Magazine article Tikkun

An Interview with Uri Avnery

Magazine article Tikkun

An Interview with Uri Avnery

Article excerpt

AN INTERVIEW WITH Uri Avnery

TIKKUN proposed a series of questions to Uri Avnery that are often posed to us.

TIKKUN: Why is there so much hatred of Palestinians when the facts on the ground are the Occupation and Israel's overwhelming military superiority?

AVNERY: For generations the Jews were persecuted in many countries and developed the consciousness of victims. It could almost be said that most of the Jewish culture created during the last two or three centuries has revolved around this axis. The Holocaust, of course, strengthened this central motif even further.

The Zionist enterprise in Israel should have changed this pattern. After all, the Zionist penetration drove the Palestinians from their lands and turned most of them into refugees. In this historic struggle, the Palestinians lost: lands, villages, great parts of the country. This process is still going on daily.

Now the Palestinians have come and demanded for themselves the victim's crown of thorns. Nothing offends the Israelis more. It seems to us the height of chutzpah, an attack on the core of our national consciousness. Therefore we react with fury. We describe the Intifada as a malicious attack on our existence. We have brought back from the junkyard the slogans of past generations: the Arabs want to throw us into the sea, they want to take Haifa and Jaffa from us. Forgotten is the fact that we have the mightiest army in the region, that Israel within the Green Line possesses 78 percent of the country, that we now control the rest of the country (the West Bank and the Gaza Strip) too, that we enjoy a vast superiority in almost all fields. Forgotten is the fact that the Palestinians demand for themselves a mere 22 percent of the country and that the Intifada is an uprising against an occupation that has been going on with increasing brutality for thirty-four years already.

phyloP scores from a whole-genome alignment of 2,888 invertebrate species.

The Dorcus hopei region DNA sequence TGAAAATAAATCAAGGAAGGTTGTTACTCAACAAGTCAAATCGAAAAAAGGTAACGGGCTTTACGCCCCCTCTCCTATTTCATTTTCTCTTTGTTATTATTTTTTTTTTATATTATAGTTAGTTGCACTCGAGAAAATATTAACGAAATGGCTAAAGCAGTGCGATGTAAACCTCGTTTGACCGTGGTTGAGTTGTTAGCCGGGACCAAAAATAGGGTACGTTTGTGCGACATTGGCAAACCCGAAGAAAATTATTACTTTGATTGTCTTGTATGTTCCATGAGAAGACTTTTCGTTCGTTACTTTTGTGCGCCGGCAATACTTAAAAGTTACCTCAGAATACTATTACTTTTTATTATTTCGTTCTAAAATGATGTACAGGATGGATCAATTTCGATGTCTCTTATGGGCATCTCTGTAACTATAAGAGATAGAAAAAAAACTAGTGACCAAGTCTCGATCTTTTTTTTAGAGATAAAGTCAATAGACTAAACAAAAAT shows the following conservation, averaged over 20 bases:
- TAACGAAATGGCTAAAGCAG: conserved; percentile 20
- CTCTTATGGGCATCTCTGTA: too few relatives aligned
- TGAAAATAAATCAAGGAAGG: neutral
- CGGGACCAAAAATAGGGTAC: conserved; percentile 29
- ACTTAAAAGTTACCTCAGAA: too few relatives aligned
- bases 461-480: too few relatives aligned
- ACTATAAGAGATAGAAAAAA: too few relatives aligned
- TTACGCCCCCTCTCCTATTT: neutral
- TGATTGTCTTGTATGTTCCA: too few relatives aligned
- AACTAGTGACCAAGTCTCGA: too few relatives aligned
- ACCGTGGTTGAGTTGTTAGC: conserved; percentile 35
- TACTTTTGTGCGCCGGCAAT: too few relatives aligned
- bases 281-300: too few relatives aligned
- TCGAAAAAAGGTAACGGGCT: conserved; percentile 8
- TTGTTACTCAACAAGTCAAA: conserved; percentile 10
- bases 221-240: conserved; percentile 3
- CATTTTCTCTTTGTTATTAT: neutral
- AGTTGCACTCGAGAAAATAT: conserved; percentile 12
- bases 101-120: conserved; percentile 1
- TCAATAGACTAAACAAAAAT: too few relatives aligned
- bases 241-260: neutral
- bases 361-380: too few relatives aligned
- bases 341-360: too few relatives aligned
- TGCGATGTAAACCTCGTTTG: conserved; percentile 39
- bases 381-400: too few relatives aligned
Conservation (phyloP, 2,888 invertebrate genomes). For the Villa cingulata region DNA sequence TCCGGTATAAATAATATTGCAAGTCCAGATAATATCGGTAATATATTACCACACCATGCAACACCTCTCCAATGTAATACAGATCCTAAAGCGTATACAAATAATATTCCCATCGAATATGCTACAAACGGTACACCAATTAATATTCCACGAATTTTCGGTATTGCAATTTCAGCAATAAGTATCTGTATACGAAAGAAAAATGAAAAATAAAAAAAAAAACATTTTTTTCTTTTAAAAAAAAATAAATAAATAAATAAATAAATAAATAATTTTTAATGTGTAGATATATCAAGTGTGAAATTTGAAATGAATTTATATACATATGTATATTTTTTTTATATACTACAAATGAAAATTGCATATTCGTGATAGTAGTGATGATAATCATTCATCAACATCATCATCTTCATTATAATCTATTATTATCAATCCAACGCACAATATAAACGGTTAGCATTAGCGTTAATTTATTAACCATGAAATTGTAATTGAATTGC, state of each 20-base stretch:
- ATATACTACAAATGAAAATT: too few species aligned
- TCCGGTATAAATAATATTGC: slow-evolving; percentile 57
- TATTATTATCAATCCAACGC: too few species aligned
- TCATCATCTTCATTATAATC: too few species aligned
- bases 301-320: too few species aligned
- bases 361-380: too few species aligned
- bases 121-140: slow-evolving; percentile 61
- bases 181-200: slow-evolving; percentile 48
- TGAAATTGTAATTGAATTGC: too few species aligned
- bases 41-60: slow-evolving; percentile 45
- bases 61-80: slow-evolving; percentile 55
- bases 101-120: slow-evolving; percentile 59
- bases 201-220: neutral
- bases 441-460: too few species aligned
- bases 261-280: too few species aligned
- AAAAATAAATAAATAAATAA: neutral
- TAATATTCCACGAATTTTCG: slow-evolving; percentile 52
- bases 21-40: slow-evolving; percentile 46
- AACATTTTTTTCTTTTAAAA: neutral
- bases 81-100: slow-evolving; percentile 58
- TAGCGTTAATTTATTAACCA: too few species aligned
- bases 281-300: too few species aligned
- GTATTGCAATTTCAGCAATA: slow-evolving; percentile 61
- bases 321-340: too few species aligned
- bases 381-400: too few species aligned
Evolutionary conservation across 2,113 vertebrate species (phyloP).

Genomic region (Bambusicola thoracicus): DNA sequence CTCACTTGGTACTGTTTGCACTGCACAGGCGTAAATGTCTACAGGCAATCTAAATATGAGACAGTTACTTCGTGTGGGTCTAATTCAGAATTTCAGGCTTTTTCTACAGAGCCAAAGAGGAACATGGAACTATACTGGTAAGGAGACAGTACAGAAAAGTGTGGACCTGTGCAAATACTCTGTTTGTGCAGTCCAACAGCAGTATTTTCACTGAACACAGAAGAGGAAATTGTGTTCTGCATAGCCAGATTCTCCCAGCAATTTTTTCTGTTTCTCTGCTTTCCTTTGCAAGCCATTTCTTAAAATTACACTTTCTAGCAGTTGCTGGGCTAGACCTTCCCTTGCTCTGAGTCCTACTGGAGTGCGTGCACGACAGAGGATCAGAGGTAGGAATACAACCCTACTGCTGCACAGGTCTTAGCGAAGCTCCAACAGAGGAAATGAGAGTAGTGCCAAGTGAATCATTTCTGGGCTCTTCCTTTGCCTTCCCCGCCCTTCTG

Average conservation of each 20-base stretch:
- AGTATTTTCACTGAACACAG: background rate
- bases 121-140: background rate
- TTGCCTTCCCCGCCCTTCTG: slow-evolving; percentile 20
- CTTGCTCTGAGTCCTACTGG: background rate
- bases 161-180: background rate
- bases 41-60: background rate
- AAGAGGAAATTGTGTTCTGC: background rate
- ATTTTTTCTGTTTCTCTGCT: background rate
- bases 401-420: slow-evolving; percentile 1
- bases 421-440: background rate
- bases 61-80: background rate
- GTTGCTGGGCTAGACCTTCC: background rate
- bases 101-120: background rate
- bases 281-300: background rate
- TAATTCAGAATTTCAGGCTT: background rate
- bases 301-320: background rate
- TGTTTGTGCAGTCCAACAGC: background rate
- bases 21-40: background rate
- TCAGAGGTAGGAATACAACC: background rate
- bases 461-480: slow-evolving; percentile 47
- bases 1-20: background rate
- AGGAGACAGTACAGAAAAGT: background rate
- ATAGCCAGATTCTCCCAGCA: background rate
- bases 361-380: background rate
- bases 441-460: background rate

TIKKUN: Didn't Peres join the Sharon government in order to save the peace accord?

AVNERY: When a Nobel Peace Prize laureate appears as Sharon's messenger, he creates the illusion that Sharon really wants peace, while Sharon himself says and does the opposite. Peres serves Sharon as a bulletproof vest, protecting him from the bullets of criticism, while Sharon continues with his policy of assassinations ("liquidations" in the Mafia-style slang of the occupation officers), destroys neighborhoods, and enlarges settlements, in the course of his war against the Palestinian people. In the tradition of the oldest profession, Peres offers his services for a price. It could be called Perestitution.

Let's take, for example, the "Egyptian-Jordanian initiative." It offers a simple deal: an end to the Palestinian uprising in return for an end to the settlement activity. Afterward the political negotiations will be resumed to bring about a final settlement within a year. Reasonable? Well, yes.

Sharon, a very unsophisticated man, rejected the proposal "out of hand". (Rejecting "out of hand" is the hallmark of Israeli-style masculinity.) Peres convinced him to adopt a more sophisticated method: to accept the proposal and to reject its contents. Of course Israel will stop the settlement activity, says Peres. The government has already declared in its "basic guidelines" that it will not build new settlements. But one must provide for "natural growth." Sounds reasonable, doesn't it? Well, first, the "basic guidelines" are not worth the paper they are written on. They have no legal standing whatsoever.

Second, the talk about not setting up new settlements is manifestly mendacious. On the West Bank and in the Gaza Strip dozens of new settlements have been set up in the guise of new neighborhoods of old settlements.

Third, "natural growth" is an especially sophisticated lie. The government does not say "natural increase," which would mean houses for the children of the old settlers. "Natural growth" is something else altogether. …

Search by... Author
Show... All Results Primary Sources Peer-reviewed

Oops!

An unknown error has occurred. Please click the button below to reload the page. If the problem persists, please try again in a little while.